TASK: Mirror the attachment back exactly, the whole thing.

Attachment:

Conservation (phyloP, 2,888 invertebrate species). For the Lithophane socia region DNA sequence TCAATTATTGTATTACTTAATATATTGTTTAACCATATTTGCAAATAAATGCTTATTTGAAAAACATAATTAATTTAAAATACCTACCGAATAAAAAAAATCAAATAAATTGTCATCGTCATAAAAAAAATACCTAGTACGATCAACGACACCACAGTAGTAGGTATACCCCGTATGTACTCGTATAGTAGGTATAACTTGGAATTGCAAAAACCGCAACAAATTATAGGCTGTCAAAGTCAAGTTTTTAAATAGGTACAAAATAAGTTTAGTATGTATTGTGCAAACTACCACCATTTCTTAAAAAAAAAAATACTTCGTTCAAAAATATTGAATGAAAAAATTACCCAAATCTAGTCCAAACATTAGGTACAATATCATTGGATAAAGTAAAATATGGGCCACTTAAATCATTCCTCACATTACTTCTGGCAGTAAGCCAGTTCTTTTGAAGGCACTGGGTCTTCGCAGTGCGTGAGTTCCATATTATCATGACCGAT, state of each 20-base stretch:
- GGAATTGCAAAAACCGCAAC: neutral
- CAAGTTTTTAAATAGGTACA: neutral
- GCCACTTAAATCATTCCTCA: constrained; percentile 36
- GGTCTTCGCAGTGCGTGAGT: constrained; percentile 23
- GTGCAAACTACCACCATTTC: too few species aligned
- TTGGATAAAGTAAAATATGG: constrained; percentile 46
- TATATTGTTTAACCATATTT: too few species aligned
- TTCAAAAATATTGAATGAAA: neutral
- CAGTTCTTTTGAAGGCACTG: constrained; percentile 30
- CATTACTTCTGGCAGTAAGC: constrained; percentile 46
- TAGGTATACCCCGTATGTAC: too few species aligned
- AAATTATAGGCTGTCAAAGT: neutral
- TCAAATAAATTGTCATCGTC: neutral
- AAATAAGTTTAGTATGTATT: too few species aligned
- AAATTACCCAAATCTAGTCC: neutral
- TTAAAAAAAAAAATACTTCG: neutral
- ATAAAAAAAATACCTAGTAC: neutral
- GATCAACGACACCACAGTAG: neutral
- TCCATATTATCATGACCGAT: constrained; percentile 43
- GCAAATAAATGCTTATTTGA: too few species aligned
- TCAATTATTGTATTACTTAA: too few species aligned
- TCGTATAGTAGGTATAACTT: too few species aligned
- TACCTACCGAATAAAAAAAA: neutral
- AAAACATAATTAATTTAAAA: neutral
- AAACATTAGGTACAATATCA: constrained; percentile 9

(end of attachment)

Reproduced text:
Conservation (phyloP, 2,888 invertebrate species). For the Lithophane socia region DNA sequence TCAATTATTGTATTACTTAATATATTGTTTAACCATATTTGCAAATAAATGCTTATTTGAAAAACATAATTAATTTAAAATACCTACCGAATAAAAAAAATCAAATAAATTGTCATCGTCATAAAAAAAATACCTAGTACGATCAACGACACCACAGTAGTAGGTATACCCCGTATGTACTCGTATAGTAGGTATAACTTGGAATTGCAAAAACCGCAACAAATTATAGGCTGTCAAAGTCAAGTTTTTAAATAGGTACAAAATAAGTTTAGTATGTATTGTGCAAACTACCACCATTTCTTAAAAAAAAAAATACTTCGTTCAAAAATATTGAATGAAAAAATTACCCAAATCTAGTCCAAACATTAGGTACAATATCATTGGATAAAGTAAAATATGGGCCACTTAAATCATTCCTCACATTACTTCTGGCAGTAAGCCAGTTCTTTTGAAGGCACTGGGTCTTCGCAGTGCGTGAGTTCCATATTATCATGACCGAT, state of each 20-base stretch:
- GGAATTGCAAAAACCGCAAC: neutral
- CAAGTTTTTAAATAGGTACA: neutral
- GCCACTTAAATCATTCCTCA: constrained; percentile 36
- GGTCTTCGCAGTGCGTGAGT: constrained; percentile 23
- GTGCAAACTACCACCATTTC: too few species aligned
- TTGGATAAAGTAAAATATGG: constrained; percentile 46
- TATATTGTTTAACCATATTT: too few species aligned
- TTCAAAAATATTGAATGAAA: neutral
- CAGTTCTTTTGAAGGCACTG: constrained; percentile 30
- CATTACTTCTGGCAGTAAGC: constrained; percentile 46
- TAGGTATACCCCGTATGTAC: too few species aligned
- AAATTATAGGCTGTCAAAGT: neutral
- TCAAATAAATTGTCATCGTC: neutral
- AAATAAGTTTAGTATGTATT: too few species aligned
- AAATTACCCAAATCTAGTCC: neutral
- TTAAAAAAAAAAATACTTCG: neutral
- ATAAAAAAAATACCTAGTAC: neutral
- GATCAACGACACCACAGTAG: neutral
- TCCATATTATCATGACCGAT: constrained; percentile 43
- GCAAATAAATGCTTATTTGA: too few species aligned
- TCAATTATTGTATTACTTAA: too few species aligned
- TCGTATAGTAGGTATAACTT: too few species aligned
- TACCTACCGAATAAAAAAAA: neutral
- AAAACATAATTAATTTAAAA: neutral
- AAACATTAGGTACAATATCA: constrained; percentile 9